Finding the average flow rate of the water:Finding the uncertainty for the average flow rate of the water:Finding uncertainty of the average flow rate squared:Conclusion:The relationship of the equation between the pressure and the water flow rate squared accordingto figure 3 and figure 4 is shown below: The equation 3 states that the relationship between the pressure and the water flow rate squaredshould be proportional to each other. The results clearly support this relationship. This showsthat the results in this experiment are highly confident because the line of best fit in figure 3 goesthrough all the data point in their uncertainties.
The slope of equation 4 is a constant and will remain constant even though the water flowrate squared changes. This is because the density of water and the area of the hole areconstant.
The y-intercept should be zero because if the pressure difference is zero, then the waterflow rate squared should be zero too due to the fact that the water does not flow out the containerresulting in a directly proportional relationship. The limitation of this experiment only applies to water flowing out of a standard 5 gallon watercontainer with a small opening hole with a height of water ranging from 7 to 33 centimeters.
Evaluation:A systematic error in this experiment is the kinetic energy of the water in the water container isassumed to be zero. As the water flows out of the container, the water in the container woulddecrease therefore the kinetic energy of the water cannot be zero. This could be improved byusing a high speed video camera to calculate the velocity of the water and the level of the water.
A human error in this experiment is the time taken to close the hole. It is very hard to close thehole in an exact 10 seconds. There might be problems when closing the hole with modeling clay. This error could be improved by using a smaller hole and a larger time frame. Another error might be finding the pressure using the average height of the water. This is anaccurate way of measuring the pressure because if the height is measured in a more accurateway, then the height must be measured every one second instead of ten seconds.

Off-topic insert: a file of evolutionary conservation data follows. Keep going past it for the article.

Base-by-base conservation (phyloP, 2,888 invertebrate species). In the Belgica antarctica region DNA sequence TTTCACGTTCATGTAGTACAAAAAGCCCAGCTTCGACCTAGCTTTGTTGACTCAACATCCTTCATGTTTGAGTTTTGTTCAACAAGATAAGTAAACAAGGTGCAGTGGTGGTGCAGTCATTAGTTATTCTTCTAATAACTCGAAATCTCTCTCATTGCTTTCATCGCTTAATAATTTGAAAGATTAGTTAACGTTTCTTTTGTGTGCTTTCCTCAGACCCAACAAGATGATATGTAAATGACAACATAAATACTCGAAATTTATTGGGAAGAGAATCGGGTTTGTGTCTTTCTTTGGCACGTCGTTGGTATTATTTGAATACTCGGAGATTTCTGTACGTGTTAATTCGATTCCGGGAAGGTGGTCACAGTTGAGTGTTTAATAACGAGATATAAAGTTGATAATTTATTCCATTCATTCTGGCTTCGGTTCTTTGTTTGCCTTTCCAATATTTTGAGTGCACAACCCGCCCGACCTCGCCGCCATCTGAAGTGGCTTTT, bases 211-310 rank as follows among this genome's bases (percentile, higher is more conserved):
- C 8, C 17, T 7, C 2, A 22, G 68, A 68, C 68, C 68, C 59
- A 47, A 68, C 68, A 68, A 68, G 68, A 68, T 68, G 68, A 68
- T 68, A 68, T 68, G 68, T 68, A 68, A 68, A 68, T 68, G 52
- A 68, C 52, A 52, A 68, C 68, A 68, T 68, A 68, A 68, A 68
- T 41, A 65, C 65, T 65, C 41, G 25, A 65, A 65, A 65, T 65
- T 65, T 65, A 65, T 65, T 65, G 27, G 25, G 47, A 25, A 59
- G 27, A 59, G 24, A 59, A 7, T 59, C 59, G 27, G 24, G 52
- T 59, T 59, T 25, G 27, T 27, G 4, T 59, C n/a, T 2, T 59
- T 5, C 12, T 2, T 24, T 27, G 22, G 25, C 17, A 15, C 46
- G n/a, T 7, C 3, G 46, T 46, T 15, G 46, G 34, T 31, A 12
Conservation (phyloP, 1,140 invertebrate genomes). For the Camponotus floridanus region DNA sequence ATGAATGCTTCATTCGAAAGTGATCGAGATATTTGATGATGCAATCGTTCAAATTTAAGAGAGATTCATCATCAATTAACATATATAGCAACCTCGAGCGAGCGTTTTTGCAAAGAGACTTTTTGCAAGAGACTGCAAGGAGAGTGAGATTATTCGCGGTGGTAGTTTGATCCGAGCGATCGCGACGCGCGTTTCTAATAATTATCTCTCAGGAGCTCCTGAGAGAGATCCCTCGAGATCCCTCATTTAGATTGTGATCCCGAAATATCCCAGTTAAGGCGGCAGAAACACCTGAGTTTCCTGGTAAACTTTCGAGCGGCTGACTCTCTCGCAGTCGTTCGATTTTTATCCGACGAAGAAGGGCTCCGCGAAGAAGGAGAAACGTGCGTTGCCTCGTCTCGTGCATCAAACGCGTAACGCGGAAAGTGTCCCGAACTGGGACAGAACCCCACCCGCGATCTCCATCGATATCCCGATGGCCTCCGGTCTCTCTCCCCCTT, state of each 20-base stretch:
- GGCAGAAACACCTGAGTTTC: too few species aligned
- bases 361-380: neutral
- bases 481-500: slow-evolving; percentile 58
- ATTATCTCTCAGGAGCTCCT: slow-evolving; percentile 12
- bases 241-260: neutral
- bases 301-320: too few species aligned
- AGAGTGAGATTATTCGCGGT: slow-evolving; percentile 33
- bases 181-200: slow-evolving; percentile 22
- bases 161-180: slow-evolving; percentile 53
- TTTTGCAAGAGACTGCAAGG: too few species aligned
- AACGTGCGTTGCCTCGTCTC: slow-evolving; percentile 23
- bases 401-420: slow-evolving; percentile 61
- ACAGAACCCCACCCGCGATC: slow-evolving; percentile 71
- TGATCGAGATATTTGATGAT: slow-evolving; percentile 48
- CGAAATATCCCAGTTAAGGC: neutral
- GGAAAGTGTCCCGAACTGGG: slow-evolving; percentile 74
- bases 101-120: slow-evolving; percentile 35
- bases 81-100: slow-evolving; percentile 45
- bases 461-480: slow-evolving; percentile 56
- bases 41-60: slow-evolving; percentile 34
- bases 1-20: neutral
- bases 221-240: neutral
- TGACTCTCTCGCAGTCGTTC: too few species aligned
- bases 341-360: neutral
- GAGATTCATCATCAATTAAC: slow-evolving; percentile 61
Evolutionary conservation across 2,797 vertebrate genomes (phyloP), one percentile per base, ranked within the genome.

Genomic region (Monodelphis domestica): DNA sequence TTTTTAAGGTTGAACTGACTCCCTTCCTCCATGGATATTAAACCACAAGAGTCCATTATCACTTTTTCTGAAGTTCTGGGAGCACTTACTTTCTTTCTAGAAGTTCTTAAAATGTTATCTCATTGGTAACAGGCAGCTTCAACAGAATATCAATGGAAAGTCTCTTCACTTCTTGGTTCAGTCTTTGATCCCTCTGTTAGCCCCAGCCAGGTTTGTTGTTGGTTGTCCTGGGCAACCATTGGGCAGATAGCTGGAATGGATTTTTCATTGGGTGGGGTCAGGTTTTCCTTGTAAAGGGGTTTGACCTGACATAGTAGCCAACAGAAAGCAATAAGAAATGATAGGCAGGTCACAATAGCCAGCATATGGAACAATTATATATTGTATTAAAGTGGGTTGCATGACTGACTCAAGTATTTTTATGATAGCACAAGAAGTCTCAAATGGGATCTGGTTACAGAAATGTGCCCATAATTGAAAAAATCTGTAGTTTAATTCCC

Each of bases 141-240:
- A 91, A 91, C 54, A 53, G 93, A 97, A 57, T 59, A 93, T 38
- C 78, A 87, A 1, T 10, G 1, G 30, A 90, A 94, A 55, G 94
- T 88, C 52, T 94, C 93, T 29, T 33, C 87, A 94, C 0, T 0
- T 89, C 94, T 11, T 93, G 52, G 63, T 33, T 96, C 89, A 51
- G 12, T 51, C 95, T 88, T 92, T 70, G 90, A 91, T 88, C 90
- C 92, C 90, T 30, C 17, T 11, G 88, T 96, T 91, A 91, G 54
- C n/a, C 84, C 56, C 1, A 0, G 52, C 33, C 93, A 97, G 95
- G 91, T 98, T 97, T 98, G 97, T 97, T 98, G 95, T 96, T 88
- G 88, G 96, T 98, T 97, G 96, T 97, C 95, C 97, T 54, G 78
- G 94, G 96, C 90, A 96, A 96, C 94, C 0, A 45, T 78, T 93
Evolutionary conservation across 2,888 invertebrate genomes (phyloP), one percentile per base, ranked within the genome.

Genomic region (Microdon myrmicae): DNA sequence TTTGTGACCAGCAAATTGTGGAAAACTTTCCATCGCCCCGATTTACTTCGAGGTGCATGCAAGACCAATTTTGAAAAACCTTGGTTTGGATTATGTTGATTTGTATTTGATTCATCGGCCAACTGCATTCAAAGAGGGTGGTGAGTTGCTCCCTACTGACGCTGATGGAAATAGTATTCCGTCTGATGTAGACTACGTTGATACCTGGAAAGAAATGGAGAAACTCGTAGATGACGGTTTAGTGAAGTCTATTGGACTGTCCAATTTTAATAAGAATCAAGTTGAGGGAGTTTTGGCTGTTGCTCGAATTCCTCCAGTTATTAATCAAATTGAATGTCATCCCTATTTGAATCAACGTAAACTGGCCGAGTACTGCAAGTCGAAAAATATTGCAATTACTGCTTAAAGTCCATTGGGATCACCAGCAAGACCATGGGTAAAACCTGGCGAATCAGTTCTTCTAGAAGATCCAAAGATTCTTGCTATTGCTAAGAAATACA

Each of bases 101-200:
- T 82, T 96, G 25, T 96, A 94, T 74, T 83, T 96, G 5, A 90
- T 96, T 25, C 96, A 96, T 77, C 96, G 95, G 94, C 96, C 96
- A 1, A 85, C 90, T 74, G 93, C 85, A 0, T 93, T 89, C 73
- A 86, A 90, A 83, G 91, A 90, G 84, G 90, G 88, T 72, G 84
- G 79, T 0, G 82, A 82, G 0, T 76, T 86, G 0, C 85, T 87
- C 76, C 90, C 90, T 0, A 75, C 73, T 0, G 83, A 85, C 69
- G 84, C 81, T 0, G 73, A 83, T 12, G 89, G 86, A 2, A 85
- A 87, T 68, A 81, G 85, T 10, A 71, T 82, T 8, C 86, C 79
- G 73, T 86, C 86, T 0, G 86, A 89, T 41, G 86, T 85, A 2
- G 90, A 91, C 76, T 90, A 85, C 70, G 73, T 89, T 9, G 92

This error couldbe fixed by using a high speed video camera to measure the heights of water during each trialsand use this value to calculate the average height for ten seconds. You just clipped your first slide! Clipping is a handy way to collect important slides you want to go back to later.
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Pipe Pressure Drop Calculations
Designing Air Flow Systems. A theoretical and practical guide to the basics of designing air flow systems. Download Word document. Air Flow. Types of Flow.
The power required to overcome friction is related to the pressure drop through. Power. P Q. = ∆ or we can substantial compared to those for flow through short straight pipe segments. Losses are can use the empirical relation. 2. 2. 1.
New User? All Sensors Pressure Points are application tips to simplify designing with microelectromechanical systems MEMS pressure sensors and avoiding common pitfalls. Fluid flow occurs with the motion of liquid and gaseous materials and pressure sensors play a critical role in determining many aspects of fluid flow. Fluid dynamics provides the means of understanding the parameters that impact fluid flow. The active links in the following sections provide more details.
Contact Today. Instruments should be ranged to measure not only expected values but all values the system can produce. During upsets, actual values often exceed 20mA values for instruments tightly ranged for normal process conditions. But nonlinear relationships complicate scale adjustments.
Calculating the Pressure Drop in a Pipe
To calculate the pressure loss in a pipe it is necessary to compute a pressure drop, usually in fluid head, for each of the items that cause a change in pressure. However to calculate the friction loss in a pipe for example, it is necessary to calculate the friction factor to use in the Darcy-Weisbach equation which determines the overall friction loss. The friction factor itself is dependent on internal pipe diameter, the internal pipe roughness and the Reynold's number which is in turn calculated from the fluid viscosity, fluid density, fluid velocity and the internal pipe diameter. There are therefore a number of sub-calculations that must take place to calculate the overall friction loss. Working backwards we must know the fluid density and viscosity properties, know the pipe diameter and roughness properties, calculate the Reynold's number, use this to calculate the friction factor using the Colebrook-White equation, and finally plug in the friction factor to the Darcy-Weisbach equation to calculate the friction loss in the pipe. After calculating the pipe friction loss we then need to consider possible fitting losses, change in elevation and any pump head added. The following sections consider each calculation in turn.